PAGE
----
Chrissy Stroop starts a three-part series for The Conversationalist on the failure of “respectable” Christian evangelicalism in America.

If a large, powerful body of Christians insists that backing a strongman credibly accused of sexually assaulting numerous women in order to grab power is Christian behavior, then, empirically, it is Christian behavior. Religions are complex cultural systems with traditions and texts that are subject to communal mediation and interpretation, which means that well-meaning liberals who dub Christian Trump supporters “fake Christians,” fail to see that authoritarian Christianity is just as “real” a version of the faith as any sort of progressive or liberationist Christianity. Meanwhile, “respectable” commentators like Wehner who mostly agree in substance with the majority of white evangelicals’ illiberal Christianity may see Trump support as a bridge too far, but their cries to this effect fall on deaf ears among their more uncouth brethren.

Pair with yesterday’s link to a discussion of white Christianity’s undone reckoning with its historic racism.

Robert P. Jones, adapting from a forthcoming book, writes that white Christianity in America continues to have some unaddressed reckoning to do with its role in racism and slavery, and some uncomfortable but lingering effects of that role.

In my day job, I am the CEO and founder of Public Religion Research Institute (PRRI), a nonprofit, nonpartisan organization that conducts research on issues at the intersection of religion, culture, and politics. I’m a social scientist by training and have always been fascinated by the ways in which beliefs, institutional belonging, and culture impact opinions and behaviors in public space. I strive to conduct research and write as an impartial observer. In our work at PRRI, we’ve found that white Christian groups—including evangelicals, mainline Protestants, and Catholics—consistently hold views that are at odds with African American Protestants’ views. The attitudes of nonreligious white Americans, conversely, tend to be more aligned with African Americans’. For white Americans, the data suggest that Christian identity limits their ability to see structural injustice, and even influences them to see themselves, rather than African Americans, as a persecuted group.

Emphasis added.

Mine Furor might deem churches to be “essential places that provide essential services”, but I’d think twice if your God or gods value your presence in a particular man-made structure over your sacred life. That said, he doesn’t actually care about the worship; he cares about being able to punish Democratic states.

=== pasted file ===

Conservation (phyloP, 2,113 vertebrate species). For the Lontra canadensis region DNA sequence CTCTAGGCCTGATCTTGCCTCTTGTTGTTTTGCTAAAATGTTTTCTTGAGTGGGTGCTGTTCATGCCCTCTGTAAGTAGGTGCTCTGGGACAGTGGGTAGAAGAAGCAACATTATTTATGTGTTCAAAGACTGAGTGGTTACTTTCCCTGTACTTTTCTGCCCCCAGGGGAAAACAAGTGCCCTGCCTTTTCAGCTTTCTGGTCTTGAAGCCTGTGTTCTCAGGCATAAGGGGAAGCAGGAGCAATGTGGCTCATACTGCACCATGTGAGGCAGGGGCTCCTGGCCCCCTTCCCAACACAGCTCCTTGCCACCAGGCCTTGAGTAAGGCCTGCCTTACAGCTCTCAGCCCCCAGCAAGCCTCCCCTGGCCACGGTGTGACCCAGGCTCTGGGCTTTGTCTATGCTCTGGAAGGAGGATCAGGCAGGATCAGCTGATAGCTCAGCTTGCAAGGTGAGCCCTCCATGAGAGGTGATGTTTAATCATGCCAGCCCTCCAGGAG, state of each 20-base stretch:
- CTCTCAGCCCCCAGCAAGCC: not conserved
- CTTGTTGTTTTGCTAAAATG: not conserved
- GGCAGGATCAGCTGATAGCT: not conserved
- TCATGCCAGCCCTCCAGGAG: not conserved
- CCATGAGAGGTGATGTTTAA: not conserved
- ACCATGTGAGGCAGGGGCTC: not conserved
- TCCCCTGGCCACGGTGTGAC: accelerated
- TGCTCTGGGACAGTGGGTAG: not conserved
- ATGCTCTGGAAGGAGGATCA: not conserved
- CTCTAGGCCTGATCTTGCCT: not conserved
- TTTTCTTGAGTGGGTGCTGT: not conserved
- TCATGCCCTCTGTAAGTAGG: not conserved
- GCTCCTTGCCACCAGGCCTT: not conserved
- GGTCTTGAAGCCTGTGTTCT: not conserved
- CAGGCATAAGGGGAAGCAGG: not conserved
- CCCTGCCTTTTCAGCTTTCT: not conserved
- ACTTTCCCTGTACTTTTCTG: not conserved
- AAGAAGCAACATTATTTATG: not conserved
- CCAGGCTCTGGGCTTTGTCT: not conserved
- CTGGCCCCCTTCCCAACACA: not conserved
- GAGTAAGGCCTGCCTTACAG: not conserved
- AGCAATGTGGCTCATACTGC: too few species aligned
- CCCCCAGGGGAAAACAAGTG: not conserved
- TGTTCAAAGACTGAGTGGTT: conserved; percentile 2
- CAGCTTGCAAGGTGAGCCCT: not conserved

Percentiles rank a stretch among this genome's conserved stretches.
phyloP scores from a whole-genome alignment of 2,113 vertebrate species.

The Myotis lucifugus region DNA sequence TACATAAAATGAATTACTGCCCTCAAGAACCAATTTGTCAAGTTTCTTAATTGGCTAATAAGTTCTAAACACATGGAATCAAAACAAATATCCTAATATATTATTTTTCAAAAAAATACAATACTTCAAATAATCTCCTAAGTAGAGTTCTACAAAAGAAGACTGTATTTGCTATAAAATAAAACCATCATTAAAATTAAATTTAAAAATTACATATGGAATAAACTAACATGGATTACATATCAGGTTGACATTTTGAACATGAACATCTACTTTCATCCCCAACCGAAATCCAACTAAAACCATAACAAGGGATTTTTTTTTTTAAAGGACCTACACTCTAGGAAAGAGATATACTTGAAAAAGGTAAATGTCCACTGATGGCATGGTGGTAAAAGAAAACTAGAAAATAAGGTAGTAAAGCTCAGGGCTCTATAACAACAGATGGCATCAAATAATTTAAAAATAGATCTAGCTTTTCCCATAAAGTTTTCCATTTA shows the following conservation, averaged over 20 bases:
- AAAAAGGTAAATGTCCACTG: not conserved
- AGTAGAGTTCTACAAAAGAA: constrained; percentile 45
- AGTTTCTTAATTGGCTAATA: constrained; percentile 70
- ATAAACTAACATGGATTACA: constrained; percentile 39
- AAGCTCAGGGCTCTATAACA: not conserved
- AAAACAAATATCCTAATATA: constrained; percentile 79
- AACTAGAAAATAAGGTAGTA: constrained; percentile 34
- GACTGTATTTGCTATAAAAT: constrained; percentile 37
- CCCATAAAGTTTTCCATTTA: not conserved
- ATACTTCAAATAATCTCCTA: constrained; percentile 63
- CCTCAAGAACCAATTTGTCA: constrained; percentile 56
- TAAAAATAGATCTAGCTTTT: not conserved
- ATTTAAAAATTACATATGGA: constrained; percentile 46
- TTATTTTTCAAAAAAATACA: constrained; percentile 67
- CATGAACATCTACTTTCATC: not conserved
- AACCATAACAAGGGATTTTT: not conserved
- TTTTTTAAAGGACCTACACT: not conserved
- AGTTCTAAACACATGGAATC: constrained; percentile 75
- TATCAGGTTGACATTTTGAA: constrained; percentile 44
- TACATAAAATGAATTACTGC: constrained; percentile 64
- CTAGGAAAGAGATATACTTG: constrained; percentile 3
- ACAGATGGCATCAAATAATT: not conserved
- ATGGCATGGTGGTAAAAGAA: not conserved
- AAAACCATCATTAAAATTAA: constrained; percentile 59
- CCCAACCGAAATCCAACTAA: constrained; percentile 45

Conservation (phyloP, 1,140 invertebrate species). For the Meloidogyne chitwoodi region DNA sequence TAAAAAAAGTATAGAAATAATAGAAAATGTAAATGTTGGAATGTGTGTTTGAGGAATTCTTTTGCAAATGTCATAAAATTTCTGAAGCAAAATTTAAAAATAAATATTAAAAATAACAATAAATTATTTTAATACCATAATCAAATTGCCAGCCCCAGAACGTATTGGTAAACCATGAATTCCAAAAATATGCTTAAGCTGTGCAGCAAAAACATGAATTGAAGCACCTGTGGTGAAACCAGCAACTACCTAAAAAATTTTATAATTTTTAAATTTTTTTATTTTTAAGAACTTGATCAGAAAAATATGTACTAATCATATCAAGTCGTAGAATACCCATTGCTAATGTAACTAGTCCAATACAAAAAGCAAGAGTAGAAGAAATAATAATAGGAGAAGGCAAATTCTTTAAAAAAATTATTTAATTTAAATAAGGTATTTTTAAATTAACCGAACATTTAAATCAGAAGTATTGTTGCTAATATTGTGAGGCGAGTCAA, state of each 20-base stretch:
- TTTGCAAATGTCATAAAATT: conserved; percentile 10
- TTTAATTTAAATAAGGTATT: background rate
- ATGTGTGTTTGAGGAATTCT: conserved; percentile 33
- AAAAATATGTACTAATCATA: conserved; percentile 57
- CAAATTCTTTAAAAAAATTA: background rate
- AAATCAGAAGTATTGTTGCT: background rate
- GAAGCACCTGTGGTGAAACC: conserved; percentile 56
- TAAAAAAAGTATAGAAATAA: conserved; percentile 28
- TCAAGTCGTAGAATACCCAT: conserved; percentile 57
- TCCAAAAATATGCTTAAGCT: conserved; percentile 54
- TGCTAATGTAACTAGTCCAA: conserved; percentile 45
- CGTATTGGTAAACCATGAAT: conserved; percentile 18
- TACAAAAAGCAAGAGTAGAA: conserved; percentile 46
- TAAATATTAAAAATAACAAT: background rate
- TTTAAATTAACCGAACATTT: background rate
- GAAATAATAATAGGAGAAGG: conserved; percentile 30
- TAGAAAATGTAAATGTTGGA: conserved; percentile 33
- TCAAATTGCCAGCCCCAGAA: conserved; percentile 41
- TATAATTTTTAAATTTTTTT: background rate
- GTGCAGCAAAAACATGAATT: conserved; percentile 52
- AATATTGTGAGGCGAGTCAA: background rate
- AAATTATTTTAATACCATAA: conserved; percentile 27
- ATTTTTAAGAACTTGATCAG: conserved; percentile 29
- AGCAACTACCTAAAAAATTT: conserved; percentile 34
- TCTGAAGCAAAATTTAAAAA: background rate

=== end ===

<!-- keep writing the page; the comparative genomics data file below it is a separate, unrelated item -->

1. Apparently the official White House position indeed is that people can only “pray to their gods” this Sunday if they are allowed into specific physical buildings.

Link Log Roundup for May 14, 2020

In this edition: autism and actual masking, dining with mannequins, genetic drift, ousting Burr, cats and coronavirus, a new giraffe, black churches, reopening Oregon, COVID-19 and the brain, Oregon restaurants, the post-pandemic commute, bicycles, disability claims, the sage grouse, lockdowns and history, “Obamagate”, walking a trail, test failures, the privilege of escape, Multnomah County, the last Blockbuster, public shaming, and an invasion of goats.

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At least three separate pastors have died in recent days after testing positive for the new coronavirus, including two who raised concern that the virus was being used as a tool of the devil to manipulate the masses or silence Christians. One thought God would use His infection to spread the Gospel or give him “a little rest.”

Some of what’s been piling up in my RSS and newsletter apps while I’ve been struggling through a two-day depression that hopefully social distances from me today.

  • Inga Saffron explores the role of Philadelphia’s public spaces during the pandemic (and asks why we don’t pedestrianize our streets).
  • Chrissy Stroop examines the defiance of authoritarian Christians in the face of social distancing orders.
  • Nancy LeTourneau outlines the Republican principles which complicated the ability of a Republican government to respond to the pandemic.
  • Aaron Gordon suggests an opportunity in bailing out transit agencies: fix how they are funded.